North Carolina is home to 22 inlets, more than 300 miles of oceanfront, and thousands of miles of estuarine shoreline along large sounds and tiny tidal creeks. Although these areas often are breathtaking in their beauty, they are also home to a variety of hazards.
Severe storms, hurricanes and eroding shorelines are major threats that can cause large social and economic losses among coastal communities. North Carolina Sea Grant helps build stakeholders’ understanding of the forces that influence coastal processes, a critical first step in mitigating damage from storms and erosion.
North Carolina’s coastal history is closely tied to changes in its barrier islands, and to the inlets that link protected sounds to the open ocean. Using a tool called Time Machine, NC State’s Center for Geospatial Analytics worked with Sea Grant to create a virtual tour of N.C. inlets, revealing how they fluctuate over time.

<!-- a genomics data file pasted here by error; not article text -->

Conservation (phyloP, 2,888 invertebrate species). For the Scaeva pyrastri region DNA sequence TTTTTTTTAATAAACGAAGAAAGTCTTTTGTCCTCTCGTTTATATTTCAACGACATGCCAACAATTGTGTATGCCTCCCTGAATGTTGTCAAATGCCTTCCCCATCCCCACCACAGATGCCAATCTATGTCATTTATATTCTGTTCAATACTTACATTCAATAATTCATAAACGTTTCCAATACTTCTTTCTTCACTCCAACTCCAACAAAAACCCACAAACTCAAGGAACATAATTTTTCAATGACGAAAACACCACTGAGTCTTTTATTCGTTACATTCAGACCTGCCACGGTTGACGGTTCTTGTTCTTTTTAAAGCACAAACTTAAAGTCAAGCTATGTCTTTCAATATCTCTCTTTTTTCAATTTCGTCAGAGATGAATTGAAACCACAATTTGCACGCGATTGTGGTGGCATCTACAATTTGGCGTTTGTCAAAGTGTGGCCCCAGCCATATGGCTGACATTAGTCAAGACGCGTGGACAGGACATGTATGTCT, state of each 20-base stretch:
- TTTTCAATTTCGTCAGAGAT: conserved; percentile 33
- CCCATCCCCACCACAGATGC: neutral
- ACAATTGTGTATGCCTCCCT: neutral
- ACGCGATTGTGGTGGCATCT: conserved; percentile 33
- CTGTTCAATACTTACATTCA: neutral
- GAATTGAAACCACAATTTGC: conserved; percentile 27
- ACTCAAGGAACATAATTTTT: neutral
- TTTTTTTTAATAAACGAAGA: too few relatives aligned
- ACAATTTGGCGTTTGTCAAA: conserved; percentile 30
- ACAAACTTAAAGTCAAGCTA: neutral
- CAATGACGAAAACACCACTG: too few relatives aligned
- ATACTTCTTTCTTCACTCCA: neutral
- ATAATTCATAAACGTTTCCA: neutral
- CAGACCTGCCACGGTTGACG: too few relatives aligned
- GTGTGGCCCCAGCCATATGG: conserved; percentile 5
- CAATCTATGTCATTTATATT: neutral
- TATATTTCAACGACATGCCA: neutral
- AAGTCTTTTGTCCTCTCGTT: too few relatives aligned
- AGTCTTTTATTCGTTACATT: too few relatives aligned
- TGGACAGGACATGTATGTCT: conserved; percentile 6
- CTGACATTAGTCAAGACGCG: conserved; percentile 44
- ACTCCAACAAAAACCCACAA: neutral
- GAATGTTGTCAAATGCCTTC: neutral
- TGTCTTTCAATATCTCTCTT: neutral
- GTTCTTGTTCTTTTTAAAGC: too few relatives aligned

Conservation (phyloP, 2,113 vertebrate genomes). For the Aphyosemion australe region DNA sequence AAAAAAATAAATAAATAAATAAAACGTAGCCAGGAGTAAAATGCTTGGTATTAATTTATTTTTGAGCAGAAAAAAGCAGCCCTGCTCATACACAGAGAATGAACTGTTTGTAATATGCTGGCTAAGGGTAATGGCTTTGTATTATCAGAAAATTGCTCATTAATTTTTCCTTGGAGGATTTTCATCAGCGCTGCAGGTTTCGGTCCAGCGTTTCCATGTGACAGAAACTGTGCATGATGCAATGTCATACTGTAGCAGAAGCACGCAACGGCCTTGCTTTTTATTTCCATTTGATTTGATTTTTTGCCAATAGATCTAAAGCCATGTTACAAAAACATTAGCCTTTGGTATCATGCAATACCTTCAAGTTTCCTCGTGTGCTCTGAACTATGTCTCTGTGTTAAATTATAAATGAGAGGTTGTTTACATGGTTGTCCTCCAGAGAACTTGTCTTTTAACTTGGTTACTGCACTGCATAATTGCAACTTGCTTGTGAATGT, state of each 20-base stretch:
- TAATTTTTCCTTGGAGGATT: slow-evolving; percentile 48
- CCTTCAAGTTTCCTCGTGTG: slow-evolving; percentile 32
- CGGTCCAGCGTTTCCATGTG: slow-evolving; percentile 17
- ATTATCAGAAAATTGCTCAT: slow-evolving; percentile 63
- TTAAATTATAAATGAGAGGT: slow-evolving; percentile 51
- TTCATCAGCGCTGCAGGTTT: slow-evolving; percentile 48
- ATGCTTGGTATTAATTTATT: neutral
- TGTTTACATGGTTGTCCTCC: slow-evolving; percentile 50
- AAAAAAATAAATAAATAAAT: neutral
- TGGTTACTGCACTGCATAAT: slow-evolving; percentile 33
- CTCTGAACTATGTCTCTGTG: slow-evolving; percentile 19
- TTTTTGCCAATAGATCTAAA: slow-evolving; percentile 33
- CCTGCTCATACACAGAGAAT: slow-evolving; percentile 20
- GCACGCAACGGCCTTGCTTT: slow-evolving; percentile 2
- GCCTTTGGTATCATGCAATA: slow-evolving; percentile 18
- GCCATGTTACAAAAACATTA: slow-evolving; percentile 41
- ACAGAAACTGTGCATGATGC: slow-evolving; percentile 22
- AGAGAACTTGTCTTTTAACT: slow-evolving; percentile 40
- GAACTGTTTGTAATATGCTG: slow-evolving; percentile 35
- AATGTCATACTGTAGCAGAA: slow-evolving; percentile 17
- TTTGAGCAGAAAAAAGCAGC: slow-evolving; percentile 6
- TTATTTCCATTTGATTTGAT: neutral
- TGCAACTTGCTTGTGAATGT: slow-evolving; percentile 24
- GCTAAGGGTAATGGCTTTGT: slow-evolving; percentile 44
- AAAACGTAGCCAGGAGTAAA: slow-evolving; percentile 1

With assistance from Sea Grant researchers, extension staff and partners, the Town of Plymouth began to document how localized flooding could be exacerbated by future rises in sea level.
Sea Grant worked with the N.C. Department of Insurance and the Institute for Business and Home Safety training program to increase building and design standards in North Carolina.
Barbara Doll, Sea Grant water protection and restoration specialist, leads a team addressing flooding in N.C.